Ranchers In Cherokee County Lose Water For Livestock
The severe drought in East Texas, continues to hurt farmers and ranchers everyday. Recently, some Cherokee County cattle ranchers lost their only source of water for their livestock. Gum Creek runs south of Jacksonville to the bottom lands of Cherokee County. Down there, you'll find cattle ranchers and farm land. What you won't find is water.
"It stopped running three weeks ago," said cattle rancher Johnny Croft. Croft has lived on his land all his life. He says the creek water came from Lake Jacksonville until the city shut off the water supply.
"Always up until this year when we would call them and ask them to turn water loose they would turn water loose," said Croft. With no water in the creek, Croft is forced to use his own well water, but others are not so lucky.
"My neighbor over here he doesn't have that luxury because he doesn't live on the place," said Croft. "If he doesn't get some water relief sometime in the next few weeks he's going to have sell his cows."
The city of Jacksonville says the creeks that run into the lake are dry, so there's no water coming in, and that means the city is not required by the state to let any water out.
"Within the past week or ten days there was a state inspection or state assessment of the state water discharge and the inspector from the TCEQ state department said under the circumstances, we became under no obligation to let water out," said City of Jacksonville Mayor Robert Haberle.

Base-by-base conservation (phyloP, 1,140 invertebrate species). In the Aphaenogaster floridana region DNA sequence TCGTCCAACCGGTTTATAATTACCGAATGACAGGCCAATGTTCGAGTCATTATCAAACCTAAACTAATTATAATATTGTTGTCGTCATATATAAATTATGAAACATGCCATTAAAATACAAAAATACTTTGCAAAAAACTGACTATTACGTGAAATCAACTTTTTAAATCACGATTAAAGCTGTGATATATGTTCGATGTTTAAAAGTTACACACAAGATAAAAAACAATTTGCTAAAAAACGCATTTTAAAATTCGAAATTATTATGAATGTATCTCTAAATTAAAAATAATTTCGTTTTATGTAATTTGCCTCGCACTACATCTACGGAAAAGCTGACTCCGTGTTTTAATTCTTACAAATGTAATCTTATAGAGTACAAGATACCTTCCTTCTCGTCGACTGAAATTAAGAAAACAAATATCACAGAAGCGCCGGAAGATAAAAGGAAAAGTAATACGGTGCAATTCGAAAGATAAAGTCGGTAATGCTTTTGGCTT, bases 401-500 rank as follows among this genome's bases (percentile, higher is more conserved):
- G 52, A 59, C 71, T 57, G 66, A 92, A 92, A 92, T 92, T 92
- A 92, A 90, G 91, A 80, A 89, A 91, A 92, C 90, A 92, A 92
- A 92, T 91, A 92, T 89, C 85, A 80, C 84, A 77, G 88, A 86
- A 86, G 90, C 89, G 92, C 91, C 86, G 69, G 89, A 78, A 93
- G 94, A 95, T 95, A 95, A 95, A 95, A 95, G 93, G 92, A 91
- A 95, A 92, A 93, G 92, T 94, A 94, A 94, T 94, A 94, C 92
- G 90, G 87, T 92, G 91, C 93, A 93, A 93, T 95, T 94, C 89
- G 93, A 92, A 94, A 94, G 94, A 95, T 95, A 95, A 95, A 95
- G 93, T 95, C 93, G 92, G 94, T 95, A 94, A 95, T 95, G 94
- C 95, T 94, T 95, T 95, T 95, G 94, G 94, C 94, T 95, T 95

To get water downstream, the city was letting out 200 thousand gallons a day, which the city says is not an efficient way to use water.
"We've been in a continuous two-year drought situation," said Haberle. "It's on us to provide for and make sure there is adequate water supply for the residents of the city of Jacksonville."
Ranchers like Croft say, they feel defeated. "You get this defeated attitude after awhile because you don't get no water," said Croft. "You have to feed cows because the pastures are just about gone, and I don't know what's going to happen if we don't get some rain."
The city says Lake Jacksonville is down about four feet right now, and until Jacksonville sees a significant amount of rain, the city does not plan on letting any water out.